Life Skills Autism Academy has launched in Plano, offering early intensive Applied Behavioral Analysis (ABA) therapy to help young children with Autism Spectrum Disorder (ASD) acquire the skills they need to live independently and succeed on their own terms.
The academy, which began offering services in the community on Tuesday, said it believes it is the first of its kind in the state.
“Our board-certified behavior analysts develop an individualized treatment plan for each child that is as unique as they are to help them develop the communication and social skills that can reveal their true potential,” Kim Gorham, clinical director at Life Skills Autism Academy, said in a statement.
Life Skills Autism Academy is an operating division of Richardson-based Centria Healthcare, a national provider of ABA therapy for children with autism and their families.
The academy said research shows ABA therapy is most effective when it is started at a young age, so it accepts children as young as 18 months of age, whom can be enrolled for as many as 35-40 hours a week.
ABA is the standard-of-care and preferred treatment for ASD, and is the only evidence-based behavioral therapy proven to treat the core symptoms of autism or autism-related disabilities and to support long-term outcomes.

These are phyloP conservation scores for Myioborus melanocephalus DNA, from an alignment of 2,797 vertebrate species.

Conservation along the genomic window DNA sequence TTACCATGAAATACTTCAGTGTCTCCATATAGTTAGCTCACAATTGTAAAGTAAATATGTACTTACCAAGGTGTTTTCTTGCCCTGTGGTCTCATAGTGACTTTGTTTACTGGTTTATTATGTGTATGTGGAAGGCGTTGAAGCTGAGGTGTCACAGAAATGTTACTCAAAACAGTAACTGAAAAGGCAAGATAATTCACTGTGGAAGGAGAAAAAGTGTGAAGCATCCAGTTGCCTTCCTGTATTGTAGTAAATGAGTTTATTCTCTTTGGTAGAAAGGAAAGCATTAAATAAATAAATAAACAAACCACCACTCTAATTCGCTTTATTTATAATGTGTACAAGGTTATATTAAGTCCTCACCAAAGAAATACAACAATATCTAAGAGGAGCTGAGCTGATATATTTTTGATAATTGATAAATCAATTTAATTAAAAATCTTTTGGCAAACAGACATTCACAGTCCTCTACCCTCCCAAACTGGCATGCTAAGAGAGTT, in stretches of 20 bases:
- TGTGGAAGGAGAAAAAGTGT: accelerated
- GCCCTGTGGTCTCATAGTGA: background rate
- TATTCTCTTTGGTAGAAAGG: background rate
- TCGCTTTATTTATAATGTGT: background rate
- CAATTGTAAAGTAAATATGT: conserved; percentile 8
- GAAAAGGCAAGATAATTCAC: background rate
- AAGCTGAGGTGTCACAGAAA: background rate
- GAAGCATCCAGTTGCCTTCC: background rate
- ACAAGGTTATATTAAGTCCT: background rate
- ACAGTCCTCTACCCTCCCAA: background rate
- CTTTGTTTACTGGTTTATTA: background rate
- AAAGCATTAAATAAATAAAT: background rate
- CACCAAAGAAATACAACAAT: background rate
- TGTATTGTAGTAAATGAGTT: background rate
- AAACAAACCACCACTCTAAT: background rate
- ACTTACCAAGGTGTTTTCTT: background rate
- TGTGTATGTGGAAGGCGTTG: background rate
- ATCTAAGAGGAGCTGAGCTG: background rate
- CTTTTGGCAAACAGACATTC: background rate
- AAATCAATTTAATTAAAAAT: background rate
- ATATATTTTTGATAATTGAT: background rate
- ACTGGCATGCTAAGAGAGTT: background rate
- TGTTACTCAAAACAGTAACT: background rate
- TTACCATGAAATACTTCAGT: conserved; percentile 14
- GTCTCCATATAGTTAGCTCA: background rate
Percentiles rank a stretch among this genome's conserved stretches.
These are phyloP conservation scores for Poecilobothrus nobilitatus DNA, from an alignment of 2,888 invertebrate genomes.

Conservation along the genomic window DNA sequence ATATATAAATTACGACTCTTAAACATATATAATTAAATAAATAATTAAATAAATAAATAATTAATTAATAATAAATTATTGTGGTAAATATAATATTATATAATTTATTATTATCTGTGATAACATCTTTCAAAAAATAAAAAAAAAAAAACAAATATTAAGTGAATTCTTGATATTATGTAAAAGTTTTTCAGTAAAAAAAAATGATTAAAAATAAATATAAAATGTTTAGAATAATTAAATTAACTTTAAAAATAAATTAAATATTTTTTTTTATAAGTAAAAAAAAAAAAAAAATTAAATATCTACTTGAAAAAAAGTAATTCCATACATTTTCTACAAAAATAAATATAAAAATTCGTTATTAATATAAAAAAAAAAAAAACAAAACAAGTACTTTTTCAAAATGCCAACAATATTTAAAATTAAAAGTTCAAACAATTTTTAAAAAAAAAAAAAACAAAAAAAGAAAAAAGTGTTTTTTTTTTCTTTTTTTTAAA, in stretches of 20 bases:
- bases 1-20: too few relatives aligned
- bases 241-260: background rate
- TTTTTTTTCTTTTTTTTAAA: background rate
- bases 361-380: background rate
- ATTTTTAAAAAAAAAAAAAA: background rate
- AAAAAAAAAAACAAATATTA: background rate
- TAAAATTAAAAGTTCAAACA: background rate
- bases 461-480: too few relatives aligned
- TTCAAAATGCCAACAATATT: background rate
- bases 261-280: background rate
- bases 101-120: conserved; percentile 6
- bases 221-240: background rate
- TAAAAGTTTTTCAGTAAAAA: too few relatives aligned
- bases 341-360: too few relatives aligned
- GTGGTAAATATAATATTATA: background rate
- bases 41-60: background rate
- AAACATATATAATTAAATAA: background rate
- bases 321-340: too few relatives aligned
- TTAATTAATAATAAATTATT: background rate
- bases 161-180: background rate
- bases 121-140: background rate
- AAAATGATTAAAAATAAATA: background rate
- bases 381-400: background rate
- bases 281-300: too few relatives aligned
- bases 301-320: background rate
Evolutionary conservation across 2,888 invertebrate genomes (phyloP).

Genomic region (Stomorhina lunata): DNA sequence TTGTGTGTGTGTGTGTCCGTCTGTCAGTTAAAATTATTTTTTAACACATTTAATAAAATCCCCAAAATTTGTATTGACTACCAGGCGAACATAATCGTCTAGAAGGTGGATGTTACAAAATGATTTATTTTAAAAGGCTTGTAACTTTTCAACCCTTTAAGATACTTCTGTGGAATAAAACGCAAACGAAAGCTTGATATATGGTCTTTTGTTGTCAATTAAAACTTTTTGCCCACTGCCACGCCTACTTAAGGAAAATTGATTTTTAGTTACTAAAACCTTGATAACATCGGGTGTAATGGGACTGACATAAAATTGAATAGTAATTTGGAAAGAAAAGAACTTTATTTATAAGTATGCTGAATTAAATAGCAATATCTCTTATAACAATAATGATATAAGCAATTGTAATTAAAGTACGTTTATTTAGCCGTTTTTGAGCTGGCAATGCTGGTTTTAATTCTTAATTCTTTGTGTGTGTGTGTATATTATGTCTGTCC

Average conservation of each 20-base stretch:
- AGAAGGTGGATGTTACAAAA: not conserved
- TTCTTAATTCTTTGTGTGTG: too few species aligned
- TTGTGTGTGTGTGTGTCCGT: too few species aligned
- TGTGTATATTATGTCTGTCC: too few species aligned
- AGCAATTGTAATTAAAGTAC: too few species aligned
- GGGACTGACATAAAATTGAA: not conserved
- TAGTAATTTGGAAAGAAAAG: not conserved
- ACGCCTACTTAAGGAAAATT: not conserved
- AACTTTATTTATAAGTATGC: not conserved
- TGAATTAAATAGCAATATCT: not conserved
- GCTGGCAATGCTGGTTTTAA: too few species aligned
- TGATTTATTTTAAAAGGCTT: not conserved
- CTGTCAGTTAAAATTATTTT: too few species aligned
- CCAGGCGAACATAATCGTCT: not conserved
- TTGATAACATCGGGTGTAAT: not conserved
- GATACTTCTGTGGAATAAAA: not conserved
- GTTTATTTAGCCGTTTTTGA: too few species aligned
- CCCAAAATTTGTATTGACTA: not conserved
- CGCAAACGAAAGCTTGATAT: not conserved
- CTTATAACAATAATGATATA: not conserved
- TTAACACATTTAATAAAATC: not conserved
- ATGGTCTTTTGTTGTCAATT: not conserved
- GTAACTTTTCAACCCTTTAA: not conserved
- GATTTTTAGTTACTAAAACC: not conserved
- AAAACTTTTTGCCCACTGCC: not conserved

Life Skills Autism Academy’s motto—”A Commitment to Success”—speaks to the shared goals of families, clinical experts, and leaders that work there.
As of 2018, an estimated one in 59 children has been diagnosed with autism, and that of the 3.8 million children born in the U.S. in 2017, between 65,000 and 70,000 are expected to meet the diagnostic criteria for autism in 2019, the academy said.
The Plano facility is designed to accommodate 65 enrolled children, and because the therapy is highly individualized, the academy expects to hire roughly 100 people, many of whom will be behavior technicians who will be trained to work directly with children.
Ultimately, Life Skills Autism Academy aims to fill a gap in the services provided to children.
“We saw there was a gap between the significant needs of some children and the resources available to overwhelmed parents,” Treva Fairman, vice president of Life Skills Autism Academy, said in a statement. “We launched Life Skills Autism Academy to address the unmet needs of those parents and children.”
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